Andrew R. Angel, Intimate Jesus: The Sexuality of God Incarnate (SPCK, 2017)
Intimate Jesus starts with a simple question: ‘How did God experience human sexuality?’ (p.xi), and Andy Angel’s answer is a treasure chest of wisdom and insight. He spends six chapters laying it out from John’s Gospel. He argues that from the offset the sexuality of Jesus is in view when John uses the phrase ‘the Word became flesh’ (John 1:14) to describe the incarnation. He then explores encounters Jesus has with different characters in the narrative and the sexual dynamic in these interactions. From the Samaritan woman at the well to the beloved disciple, Angel explores how Jesus lived out his perfect humanity and his perfect sexuality.
As Angel writes he answers claims that Jesus was sexually involved with both his male and female followers. Case after case he examines whether there really is a sexual dynamic to these relationships, and in each he argues clearly from Scripture that Jesus was not sexually involved with any of them. Yet, even while showing that Jesus was clearly not sleeping around with any of his female or male followers, Angel is still happy to explore sexual themes. He wonders if the Last Supper has a homoerotic element to it. He thinks it does and argues that this tells us something about our human relationship with the divine: the beloved disciple nestles into Jesus’ chest, and we too we are invited to have an intimate and close relationship with .
I found chapter three particularly engaging. Here Angel delves into Jesus’ encounter with the Samaritan woman at the well. As I read, I realized that this was the first time in my life I had ever heard a positive portrayal of Jesus’ sexuality. Angel helped me see through this encounter with the Samaritan woman that Jesus’ ‘sexuality was marked by love’ (p.59). Here in the story we see a beautiful demonstration of Jesus’ gospel shaped humanity. It is clear that he is a human because he is tired and thirsty (John 4:6-7), so we can assume that he would also have sexual desires like any other man. Yet when he meets a woman alone at a well, he does not try and flirt with her, or dominate her, or in any way use her to fulfil his sexual desires. Instead he denies his sexual desires and offers her living water and eternal life! This story is one of the many demonstrations of Jesus laying down his life for the sake of the lost.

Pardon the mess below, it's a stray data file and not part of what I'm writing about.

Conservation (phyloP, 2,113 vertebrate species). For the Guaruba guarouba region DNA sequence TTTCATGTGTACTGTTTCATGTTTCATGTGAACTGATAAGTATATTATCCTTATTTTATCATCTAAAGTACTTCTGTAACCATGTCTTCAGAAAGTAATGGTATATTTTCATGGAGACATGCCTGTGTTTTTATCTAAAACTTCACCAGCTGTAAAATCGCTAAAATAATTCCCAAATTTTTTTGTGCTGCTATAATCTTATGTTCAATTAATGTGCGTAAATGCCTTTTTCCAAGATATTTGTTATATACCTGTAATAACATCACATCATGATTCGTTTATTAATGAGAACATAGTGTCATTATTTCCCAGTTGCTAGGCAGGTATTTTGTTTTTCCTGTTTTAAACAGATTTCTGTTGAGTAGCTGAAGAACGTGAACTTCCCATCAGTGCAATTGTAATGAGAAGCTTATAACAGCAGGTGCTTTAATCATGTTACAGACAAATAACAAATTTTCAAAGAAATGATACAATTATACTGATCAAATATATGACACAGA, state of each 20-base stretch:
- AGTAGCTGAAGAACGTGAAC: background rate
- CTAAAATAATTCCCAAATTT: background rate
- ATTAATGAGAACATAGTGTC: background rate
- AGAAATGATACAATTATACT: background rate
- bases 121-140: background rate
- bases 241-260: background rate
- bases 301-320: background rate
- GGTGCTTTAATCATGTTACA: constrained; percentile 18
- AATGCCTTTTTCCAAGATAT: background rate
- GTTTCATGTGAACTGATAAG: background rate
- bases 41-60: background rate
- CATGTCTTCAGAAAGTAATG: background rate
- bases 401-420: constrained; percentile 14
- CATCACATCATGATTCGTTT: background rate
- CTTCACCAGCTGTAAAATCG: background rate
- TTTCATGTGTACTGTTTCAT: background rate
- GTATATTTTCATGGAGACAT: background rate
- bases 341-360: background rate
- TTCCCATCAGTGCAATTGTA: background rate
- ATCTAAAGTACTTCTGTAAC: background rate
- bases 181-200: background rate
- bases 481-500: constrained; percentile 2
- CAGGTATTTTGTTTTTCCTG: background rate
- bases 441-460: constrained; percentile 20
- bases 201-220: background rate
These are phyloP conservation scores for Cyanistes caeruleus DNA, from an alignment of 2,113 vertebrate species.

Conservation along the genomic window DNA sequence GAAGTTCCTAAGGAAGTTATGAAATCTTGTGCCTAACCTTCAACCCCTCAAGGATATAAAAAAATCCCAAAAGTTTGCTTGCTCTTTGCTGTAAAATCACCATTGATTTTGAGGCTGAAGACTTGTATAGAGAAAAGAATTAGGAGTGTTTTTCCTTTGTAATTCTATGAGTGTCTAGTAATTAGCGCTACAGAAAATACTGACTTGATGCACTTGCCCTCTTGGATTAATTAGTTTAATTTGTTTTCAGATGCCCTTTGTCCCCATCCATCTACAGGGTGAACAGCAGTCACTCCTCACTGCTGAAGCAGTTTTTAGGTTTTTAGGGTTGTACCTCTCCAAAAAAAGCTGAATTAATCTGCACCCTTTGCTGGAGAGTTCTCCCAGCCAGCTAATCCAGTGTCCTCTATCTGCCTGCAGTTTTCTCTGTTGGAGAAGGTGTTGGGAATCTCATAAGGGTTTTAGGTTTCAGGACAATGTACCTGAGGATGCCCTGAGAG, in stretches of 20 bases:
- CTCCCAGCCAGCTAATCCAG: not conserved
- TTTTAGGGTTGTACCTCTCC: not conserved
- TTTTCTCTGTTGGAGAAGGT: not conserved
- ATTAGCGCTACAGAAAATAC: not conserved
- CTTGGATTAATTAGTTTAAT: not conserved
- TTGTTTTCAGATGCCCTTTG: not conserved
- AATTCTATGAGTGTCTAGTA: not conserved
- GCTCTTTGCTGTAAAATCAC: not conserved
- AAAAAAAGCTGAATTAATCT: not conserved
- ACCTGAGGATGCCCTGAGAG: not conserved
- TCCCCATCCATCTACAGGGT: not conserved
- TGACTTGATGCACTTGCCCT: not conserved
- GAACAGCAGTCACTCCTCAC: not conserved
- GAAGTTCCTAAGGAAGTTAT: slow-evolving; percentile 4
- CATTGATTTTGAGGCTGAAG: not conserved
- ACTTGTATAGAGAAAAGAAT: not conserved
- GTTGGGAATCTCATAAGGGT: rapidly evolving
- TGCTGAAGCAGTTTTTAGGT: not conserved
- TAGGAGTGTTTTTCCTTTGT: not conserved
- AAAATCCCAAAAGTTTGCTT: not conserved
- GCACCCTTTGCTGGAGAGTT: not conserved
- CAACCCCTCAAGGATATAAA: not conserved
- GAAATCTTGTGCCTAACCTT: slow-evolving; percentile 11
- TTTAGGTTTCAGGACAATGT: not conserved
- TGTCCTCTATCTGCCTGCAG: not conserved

These insights helped me marvel once again at God’s love. However, as I pondered them, I discussed them with a mentor who got me rethinking things. Does Angel go too far? He states in his introduction that he is delving into sub-themes and plot lines, rather than the main purpose of John. We are following breadcrumbs, he says (p.xiv). And this is the thing which makes me feel a little nervous. How much can be truthfully said from breadcrumbs?
Angel supports his reading of John 4 by arguing that ‘living water’ has sexual connotations found in the Song of Songs. But there is only one reference to support this (Song of Songs 4:15). He also claims that the writer of John is deliberately putting a spotlight on Jesus’ sexuality in John 1:14: ‘the Word became flesh’. But it is interesting to note that neither Carson, 1 Barrett, 2 Milne, 3 or J. C. Ryle 4 make a similar connection when they are commenting on these verses. This makes me wonder, what sort of theological statements can we make from breadcrumbs.
Overall, I would recommend Intimate Jesus because I was spiritually refreshed by my reading of it. It helped me to marvel once again at the wonders of the incarnation. Angel helped me see that Jesus became a human, and that means he has a sexuality, a sexuality not ruined by sin but gloriously holy and marked by love. However, even though I would recommend Intimate Jesus, I would also advise readers to handle it with care. Angel is exploring a topic that is not normally covered in evangelical circles. Are all his conclusions correct? Does he overstate himself? To be honest, I am still working that out. So, to close, I invite you to read Intimate Jesus, wrestle with these questions yourself, and come delve into the wonderful mystery of the incarnate God.
- D. A. Carson, The Gospel According to John (IVP, 1998), pp.126–27.
- Charles K. Barrett, The Gospel According to St. John: An Introduction with Commentary and Notes on the Greek Text (SPCK, 1982), p.233.
- Bruce Milne, The Message of John (IVP, 1993), pp.46–49.
- J. C Ryle, John (Banner of Truth Trust, 1987), pp.24–28.